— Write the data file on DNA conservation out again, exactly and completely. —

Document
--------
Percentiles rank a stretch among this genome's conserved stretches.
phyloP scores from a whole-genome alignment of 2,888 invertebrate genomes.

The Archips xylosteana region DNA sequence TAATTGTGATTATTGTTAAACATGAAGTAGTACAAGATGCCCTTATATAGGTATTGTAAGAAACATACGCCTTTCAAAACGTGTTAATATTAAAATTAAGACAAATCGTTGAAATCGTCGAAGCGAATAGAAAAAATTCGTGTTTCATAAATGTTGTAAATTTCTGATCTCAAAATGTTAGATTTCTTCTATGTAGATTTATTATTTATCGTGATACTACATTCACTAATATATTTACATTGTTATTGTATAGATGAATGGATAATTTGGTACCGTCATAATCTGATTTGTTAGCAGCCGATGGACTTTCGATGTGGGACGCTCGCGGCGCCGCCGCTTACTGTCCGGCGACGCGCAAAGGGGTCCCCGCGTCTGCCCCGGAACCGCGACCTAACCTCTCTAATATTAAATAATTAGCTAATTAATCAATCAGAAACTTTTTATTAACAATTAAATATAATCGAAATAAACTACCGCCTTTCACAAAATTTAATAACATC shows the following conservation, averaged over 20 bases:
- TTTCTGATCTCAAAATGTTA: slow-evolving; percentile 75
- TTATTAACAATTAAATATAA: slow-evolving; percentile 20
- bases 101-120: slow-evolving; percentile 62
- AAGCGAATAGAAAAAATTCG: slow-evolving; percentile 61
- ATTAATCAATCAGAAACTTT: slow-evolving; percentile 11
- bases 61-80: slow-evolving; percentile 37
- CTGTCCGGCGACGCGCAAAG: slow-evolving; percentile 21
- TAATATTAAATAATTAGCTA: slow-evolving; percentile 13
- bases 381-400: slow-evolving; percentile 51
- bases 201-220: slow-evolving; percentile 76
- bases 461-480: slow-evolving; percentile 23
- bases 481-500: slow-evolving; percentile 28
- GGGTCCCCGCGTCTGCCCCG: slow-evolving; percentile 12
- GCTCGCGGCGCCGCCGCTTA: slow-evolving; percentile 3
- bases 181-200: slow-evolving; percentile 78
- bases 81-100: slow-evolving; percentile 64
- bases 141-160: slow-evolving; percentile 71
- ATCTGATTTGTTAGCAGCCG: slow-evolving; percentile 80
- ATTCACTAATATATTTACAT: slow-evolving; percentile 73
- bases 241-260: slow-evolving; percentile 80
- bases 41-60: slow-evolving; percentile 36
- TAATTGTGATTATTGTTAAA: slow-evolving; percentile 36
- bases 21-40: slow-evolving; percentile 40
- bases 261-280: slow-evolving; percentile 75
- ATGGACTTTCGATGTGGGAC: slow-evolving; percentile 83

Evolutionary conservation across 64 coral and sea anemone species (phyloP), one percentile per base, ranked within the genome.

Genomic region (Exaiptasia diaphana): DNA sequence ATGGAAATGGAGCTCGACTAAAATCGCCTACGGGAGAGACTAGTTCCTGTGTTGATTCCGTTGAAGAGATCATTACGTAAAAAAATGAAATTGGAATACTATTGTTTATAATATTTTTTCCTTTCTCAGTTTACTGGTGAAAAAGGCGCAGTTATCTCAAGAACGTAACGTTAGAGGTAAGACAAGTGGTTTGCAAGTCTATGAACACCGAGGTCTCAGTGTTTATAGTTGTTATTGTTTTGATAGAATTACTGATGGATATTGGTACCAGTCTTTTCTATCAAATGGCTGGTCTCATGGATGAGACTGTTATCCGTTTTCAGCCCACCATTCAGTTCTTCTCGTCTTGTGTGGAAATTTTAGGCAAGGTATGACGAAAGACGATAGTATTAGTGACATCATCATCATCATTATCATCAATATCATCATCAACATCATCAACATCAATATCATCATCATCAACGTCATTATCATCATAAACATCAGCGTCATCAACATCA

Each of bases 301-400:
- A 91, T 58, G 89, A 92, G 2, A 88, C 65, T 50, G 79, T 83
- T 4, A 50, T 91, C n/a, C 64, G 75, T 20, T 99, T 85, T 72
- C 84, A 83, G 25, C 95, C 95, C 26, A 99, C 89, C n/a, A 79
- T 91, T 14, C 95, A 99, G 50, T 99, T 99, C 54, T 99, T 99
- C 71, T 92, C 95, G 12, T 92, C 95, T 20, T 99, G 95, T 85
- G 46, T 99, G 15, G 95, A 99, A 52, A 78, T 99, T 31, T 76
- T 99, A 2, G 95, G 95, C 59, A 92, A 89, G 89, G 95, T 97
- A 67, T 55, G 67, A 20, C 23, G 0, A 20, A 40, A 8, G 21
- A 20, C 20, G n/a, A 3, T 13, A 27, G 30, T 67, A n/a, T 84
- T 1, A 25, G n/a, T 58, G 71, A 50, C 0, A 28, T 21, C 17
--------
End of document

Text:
Percentiles rank a stretch among this genome's conserved stretches.
phyloP scores from a whole-genome alignment of 2,888 invertebrate genomes.

The Archips xylosteana region DNA sequence TAATTGTGATTATTGTTAAACATGAAGTAGTACAAGATGCCCTTATATAGGTATTGTAAGAAACATACGCCTTTCAAAACGTGTTAATATTAAAATTAAGACAAATCGTTGAAATCGTCGAAGCGAATAGAAAAAATTCGTGTTTCATAAATGTTGTAAATTTCTGATCTCAAAATGTTAGATTTCTTCTATGTAGATTTATTATTTATCGTGATACTACATTCACTAATATATTTACATTGTTATTGTATAGATGAATGGATAATTTGGTACCGTCATAATCTGATTTGTTAGCAGCCGATGGACTTTCGATGTGGGACGCTCGCGGCGCCGCCGCTTACTGTCCGGCGACGCGCAAAGGGGTCCCCGCGTCTGCCCCGGAACCGCGACCTAACCTCTCTAATATTAAATAATTAGCTAATTAATCAATCAGAAACTTTTTATTAACAATTAAATATAATCGAAATAAACTACCGCCTTTCACAAAATTTAATAACATC shows the following conservation, averaged over 20 bases:
- TTTCTGATCTCAAAATGTTA: slow-evolving; percentile 75
- TTATTAACAATTAAATATAA: slow-evolving; percentile 20
- bases 101-120: slow-evolving; percentile 62
- AAGCGAATAGAAAAAATTCG: slow-evolving; percentile 61
- ATTAATCAATCAGAAACTTT: slow-evolving; percentile 11
- bases 61-80: slow-evolving; percentile 37
- CTGTCCGGCGACGCGCAAAG: slow-evolving; percentile 21
- TAATATTAAATAATTAGCTA: slow-evolving; percentile 13
- bases 381-400: slow-evolving; percentile 51
- bases 201-220: slow-evolving; percentile 76
- bases 461-480: slow-evolving; percentile 23
- bases 481-500: slow-evolving; percentile 28
- GGGTCCCCGCGTCTGCCCCG: slow-evolving; percentile 12
- GCTCGCGGCGCCGCCGCTTA: slow-evolving; percentile 3
- bases 181-200: slow-evolving; percentile 78
- bases 81-100: slow-evolving; percentile 64
- bases 141-160: slow-evolving; percentile 71
- ATCTGATTTGTTAGCAGCCG: slow-evolving; percentile 80
- ATTCACTAATATATTTACAT: slow-evolving; percentile 73
- bases 241-260: slow-evolving; percentile 80
- bases 41-60: slow-evolving; percentile 36
- TAATTGTGATTATTGTTAAA: slow-evolving; percentile 36
- bases 21-40: slow-evolving; percentile 40
- bases 261-280: slow-evolving; percentile 75
- ATGGACTTTCGATGTGGGAC: slow-evolving; percentile 83

Evolutionary conservation across 64 coral and sea anemone species (phyloP), one percentile per base, ranked within the genome.

Genomic region (Exaiptasia diaphana): DNA sequence ATGGAAATGGAGCTCGACTAAAATCGCCTACGGGAGAGACTAGTTCCTGTGTTGATTCCGTTGAAGAGATCATTACGTAAAAAAATGAAATTGGAATACTATTGTTTATAATATTTTTTCCTTTCTCAGTTTACTGGTGAAAAAGGCGCAGTTATCTCAAGAACGTAACGTTAGAGGTAAGACAAGTGGTTTGCAAGTCTATGAACACCGAGGTCTCAGTGTTTATAGTTGTTATTGTTTTGATAGAATTACTGATGGATATTGGTACCAGTCTTTTCTATCAAATGGCTGGTCTCATGGATGAGACTGTTATCCGTTTTCAGCCCACCATTCAGTTCTTCTCGTCTTGTGTGGAAATTTTAGGCAAGGTATGACGAAAGACGATAGTATTAGTGACATCATCATCATCATTATCATCAATATCATCATCAACATCATCAACATCAATATCATCATCATCAACGTCATTATCATCATAAACATCAGCGTCATCAACATCA

Each of bases 301-400:
- A 91, T 58, G 89, A 92, G 2, A 88, C 65, T 50, G 79, T 83
- T 4, A 50, T 91, C n/a, C 64, G 75, T 20, T 99, T 85, T 72
- C 84, A 83, G 25, C 95, C 95, C 26, A 99, C 89, C n/a, A 79
- T 91, T 14, C 95, A 99, G 50, T 99, T 99, C 54, T 99, T 99
- C 71, T 92, C 95, G 12, T 92, C 95, T 20, T 99, G 95, T 85
- G 46, T 99, G 15, G 95, A 99, A 52, A 78, T 99, T 31, T 76
- T 99, A 2, G 95, G 95, C 59, A 92, A 89, G 89, G 95, T 97
- A 67, T 55, G 67, A 20, C 23, G 0, A 20, A 40, A 8, G 21
- A 20, C 20, G n/a, A 3, T 13, A 27, G 30, T 67, A n/a, T 84
- T 1, A 25, G n/a, T 58, G 71, A 50, C 0, A 28, T 21, C 17